|Publication number||US4343220 A|
|Application number||US 06/253,789|
|Publication date||Aug 10, 1982|
|Filing date||Apr 13, 1981|
|Priority date||Apr 13, 1981|
|Publication number||06253789, 253789, US 4343220 A, US 4343220A, US-A-4343220, US4343220 A, US4343220A|
|Inventors||Eric G. Lundquist|
|Original Assignee||Lundquist Eric G|
|Export Citation||BiBTeX, EndNote, RefMan|
|Patent Citations (8), Referenced by (6), Classifications (10), Legal Events (3)|
|External Links: USPTO, USPTO Assignment, Espacenet|
This invention relates to a vibrato attachment for stringed instruments such as violins and, more particularly, to an attachment of the type which moves the bridge of the instrument thereby to vary the tension of the strings and produce the vibrato effect.
The general object of the invention is to provide a new and improved vibrato attachment which raises and lowers the bridge and which is easily operated by the player of the instrument when the instrument is in its normal playing position.
A more detailed object is to accomplish the foregoing by using a movable member which is disposed under the bridge and moves the bridge up and down and by employing an actuator which is operated by a part of the body of the player to move the member.
FIG. 1 is a fragmentary perspective view of a violin incorporating a vibrato attachment embodying the invention.
FIG. 2 is a rear elevational view of the bridge with parts broken away and shown in section.
FIG. 3 is an enlarged fragmentary sectional view taken along the line 3--3 in FIG. 1.
FIG. 4 is a perspective view similar to FIG. 1 but shows a modified form of the vibrato attachment.
FIG. 5 is an enlarged fragmentary sectional view taken along the line 5--5 in FIG. 4.
Although the invention may be utilized in connection with various types of stringed instruments, it is shown in the drawings for purposes of illustration as embodied in a violin. As is conventional, the latter includes a hollow sound box 10 composed of a top wall 11 and a bottom wall (not shown) joined by generally arcuate front and rear end walls 12 and 13 which merge with contoured side walls 14. An elongated neck 15 is secured to the rear end wall 13 and projects outwardly therefrom and the usual peg box 16 is mounted on the outer end of the neck. A finger board 17 mounted on top of the neck extends the full length of the neck from the peg box and overlies the end portion of the sound box 10 adjacent the neck. At the other end of the sound box is a tail piece 18 which is on the top wall 11 of the sound box and which has a downturned flange 19 secured to the front end wall 12 by a screw 20. Between the finger board 17 and the tail piece 18 is a bridge 21 formed with four grooves on its upper edge to receive four strings 22 which are anchored at one end to the tail piece and connected at the other end to the peg box 16 for individual tuning. The bridge 21 may include the customary supporting legs 23 and 24 and, by virtue of being tensioned, the strings 22 bear downwardly on the bridge.
The present invention contemplates the provision of a novel mechanism which is operable by a part of the body of a person playing the instrument and which raises and lowers the bridge 21 to vary the tension of the strings 22 thereby to produce a vibrator effect as the instrument is played. In general, this mechanism includes a member 26 disposed between the top wall 11 of the sound box 10 and the underside of the bridge and movable relative to the top wall and the bridge to move the latter up and down. An elongated movable rod 27 is disposed within the soundbox and the rod is joined to the member 26 by a connector 28 which is connected to the rod and which projects up through a hole 29 in the top wall 11 of the box near the bridge 21, the exposed end of the connector being connected to the member 26. At a point spaced from the connector 28, a second connector 30 projects through another hole 31 in the sound box and joins the rod with an actuator 32 disposed outside the box. The hole 31 is located so that the actuator may readily be alternately moved and released by a person playing the instrument. Through the rod 27 and the connectors 28 and 30, movement of the actuator moves the member 26 to raise the bridge from its normal position and the bridge returns to its normal position under the tension of the strings 22 when the actuator is released.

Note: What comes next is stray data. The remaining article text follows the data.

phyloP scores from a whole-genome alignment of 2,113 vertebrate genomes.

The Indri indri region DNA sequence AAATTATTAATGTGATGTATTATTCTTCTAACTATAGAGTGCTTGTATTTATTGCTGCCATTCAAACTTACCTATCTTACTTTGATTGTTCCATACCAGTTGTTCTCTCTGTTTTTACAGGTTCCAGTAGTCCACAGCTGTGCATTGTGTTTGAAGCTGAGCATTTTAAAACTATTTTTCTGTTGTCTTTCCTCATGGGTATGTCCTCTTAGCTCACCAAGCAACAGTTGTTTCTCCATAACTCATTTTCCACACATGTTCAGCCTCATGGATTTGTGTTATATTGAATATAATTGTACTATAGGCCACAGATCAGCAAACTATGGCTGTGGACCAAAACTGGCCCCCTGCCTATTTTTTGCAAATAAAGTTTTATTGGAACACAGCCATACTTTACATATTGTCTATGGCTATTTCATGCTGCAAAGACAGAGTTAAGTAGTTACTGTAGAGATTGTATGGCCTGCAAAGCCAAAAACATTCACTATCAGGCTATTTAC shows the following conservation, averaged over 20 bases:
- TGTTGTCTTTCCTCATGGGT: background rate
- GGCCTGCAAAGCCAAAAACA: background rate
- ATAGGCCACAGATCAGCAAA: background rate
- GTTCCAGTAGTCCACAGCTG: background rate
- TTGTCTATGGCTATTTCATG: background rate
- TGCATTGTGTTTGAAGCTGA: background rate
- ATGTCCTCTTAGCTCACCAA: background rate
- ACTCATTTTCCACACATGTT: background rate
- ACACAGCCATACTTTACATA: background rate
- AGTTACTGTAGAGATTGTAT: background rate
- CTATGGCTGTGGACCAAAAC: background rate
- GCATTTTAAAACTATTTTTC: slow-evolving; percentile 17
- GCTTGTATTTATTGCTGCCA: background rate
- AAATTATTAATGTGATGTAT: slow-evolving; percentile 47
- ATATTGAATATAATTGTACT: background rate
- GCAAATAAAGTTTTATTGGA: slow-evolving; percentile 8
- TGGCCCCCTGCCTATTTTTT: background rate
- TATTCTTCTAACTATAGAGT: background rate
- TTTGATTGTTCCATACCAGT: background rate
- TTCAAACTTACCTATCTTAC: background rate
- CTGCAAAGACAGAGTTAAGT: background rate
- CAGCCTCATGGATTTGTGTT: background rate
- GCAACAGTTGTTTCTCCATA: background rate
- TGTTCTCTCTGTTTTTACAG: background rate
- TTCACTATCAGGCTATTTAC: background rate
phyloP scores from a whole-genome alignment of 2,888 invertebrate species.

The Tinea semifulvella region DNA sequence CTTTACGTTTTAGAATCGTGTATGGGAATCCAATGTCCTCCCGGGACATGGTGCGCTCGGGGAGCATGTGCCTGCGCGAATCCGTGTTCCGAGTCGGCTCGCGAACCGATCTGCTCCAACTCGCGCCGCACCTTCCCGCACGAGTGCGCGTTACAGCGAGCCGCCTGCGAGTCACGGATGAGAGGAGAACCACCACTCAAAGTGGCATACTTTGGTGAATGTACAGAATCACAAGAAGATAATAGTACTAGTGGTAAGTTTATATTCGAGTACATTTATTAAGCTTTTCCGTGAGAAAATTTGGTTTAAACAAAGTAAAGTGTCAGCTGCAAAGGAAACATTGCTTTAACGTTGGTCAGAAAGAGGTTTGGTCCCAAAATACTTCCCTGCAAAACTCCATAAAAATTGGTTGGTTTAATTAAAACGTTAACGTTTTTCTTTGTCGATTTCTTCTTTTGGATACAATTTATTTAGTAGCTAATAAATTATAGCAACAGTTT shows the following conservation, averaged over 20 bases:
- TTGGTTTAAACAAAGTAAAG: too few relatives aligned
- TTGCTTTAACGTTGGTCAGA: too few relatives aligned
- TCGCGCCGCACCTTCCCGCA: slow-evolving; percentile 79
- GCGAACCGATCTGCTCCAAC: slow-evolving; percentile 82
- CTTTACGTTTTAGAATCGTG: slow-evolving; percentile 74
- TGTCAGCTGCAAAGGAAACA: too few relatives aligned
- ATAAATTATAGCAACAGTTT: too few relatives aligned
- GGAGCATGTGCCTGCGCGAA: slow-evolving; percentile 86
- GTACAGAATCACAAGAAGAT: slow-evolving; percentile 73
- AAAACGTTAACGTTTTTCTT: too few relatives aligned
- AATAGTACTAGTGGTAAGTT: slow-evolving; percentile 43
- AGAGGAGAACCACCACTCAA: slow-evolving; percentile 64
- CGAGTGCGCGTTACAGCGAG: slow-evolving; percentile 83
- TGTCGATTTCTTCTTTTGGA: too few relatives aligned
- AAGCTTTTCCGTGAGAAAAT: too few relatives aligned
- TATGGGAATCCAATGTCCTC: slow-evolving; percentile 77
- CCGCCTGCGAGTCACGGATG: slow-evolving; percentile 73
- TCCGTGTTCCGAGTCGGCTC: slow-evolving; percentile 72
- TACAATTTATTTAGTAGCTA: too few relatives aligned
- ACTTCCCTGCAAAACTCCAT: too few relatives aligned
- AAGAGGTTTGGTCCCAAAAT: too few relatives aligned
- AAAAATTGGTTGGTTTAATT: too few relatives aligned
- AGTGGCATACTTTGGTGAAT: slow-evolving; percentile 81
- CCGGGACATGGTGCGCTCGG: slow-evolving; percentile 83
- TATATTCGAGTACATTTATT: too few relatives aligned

In the form shown in FIGS. 1, 2 and 3, the rod 27, the connector 28 and the member 26 are a rigid integral unit which constitutes a lever fulcrumed on the edge of the hole 29 as indicated at 33 with the member 26 forming one arm of the lever and the rod and the connector 28 forming the other arm. A pointed pin 34 projects through the underside of the leg 23 of the bridge 21 and into depression 35 (FIG. 2) in the member 26 and a similar pin 36 projects down from the underside of the leg 24 and is pressed into the top wall 11 of the sound box 10. The two pins permit the bridge to rock up and down about the pin 36 as the lever 26, 27, 28 is rocked between the solid line and broken line positions illustrated in FIG. 3. In this form, the actuator 32 is the conventional chin-rest except that, instead of being stationarily mounted on the sound box, it is mounted on the upper end of the connector 30 which is a vertical extension of the rod 27 and projects through the hole 31 which in this instance is formed in the top wall 11 of the sound box near the end wall 12. Thus, by depressing and releasing the chin-rest, the player may rock the member 26 and hence the bridge 11 and this produces the desired vibrato.
In the modified form of the invention illustrated in FIGS. 4 and 5 wherein corresponding parts are indicated by the same but primed reference numerals, the arrangement is such that the member 26' may be moved to raise the bridge 21' by another part of the player's body as, for example, the chest or the hand which holds the neck 15'. To this end, the rod 27' extends longitudinally the full length of the sound box 10' and is mounted in the latter for endwise movement. Thus, one end of the rod slides in a sleeve 37 which is pressed into the rear end wall 13' of the sound box and the abutting portion 38 of the neck 15'. The other end of the rod slides in a bushing 39 which projects through the front wall 12' of the sound box and is held in place by a nut 40 threaded onto the exterior of the bushing.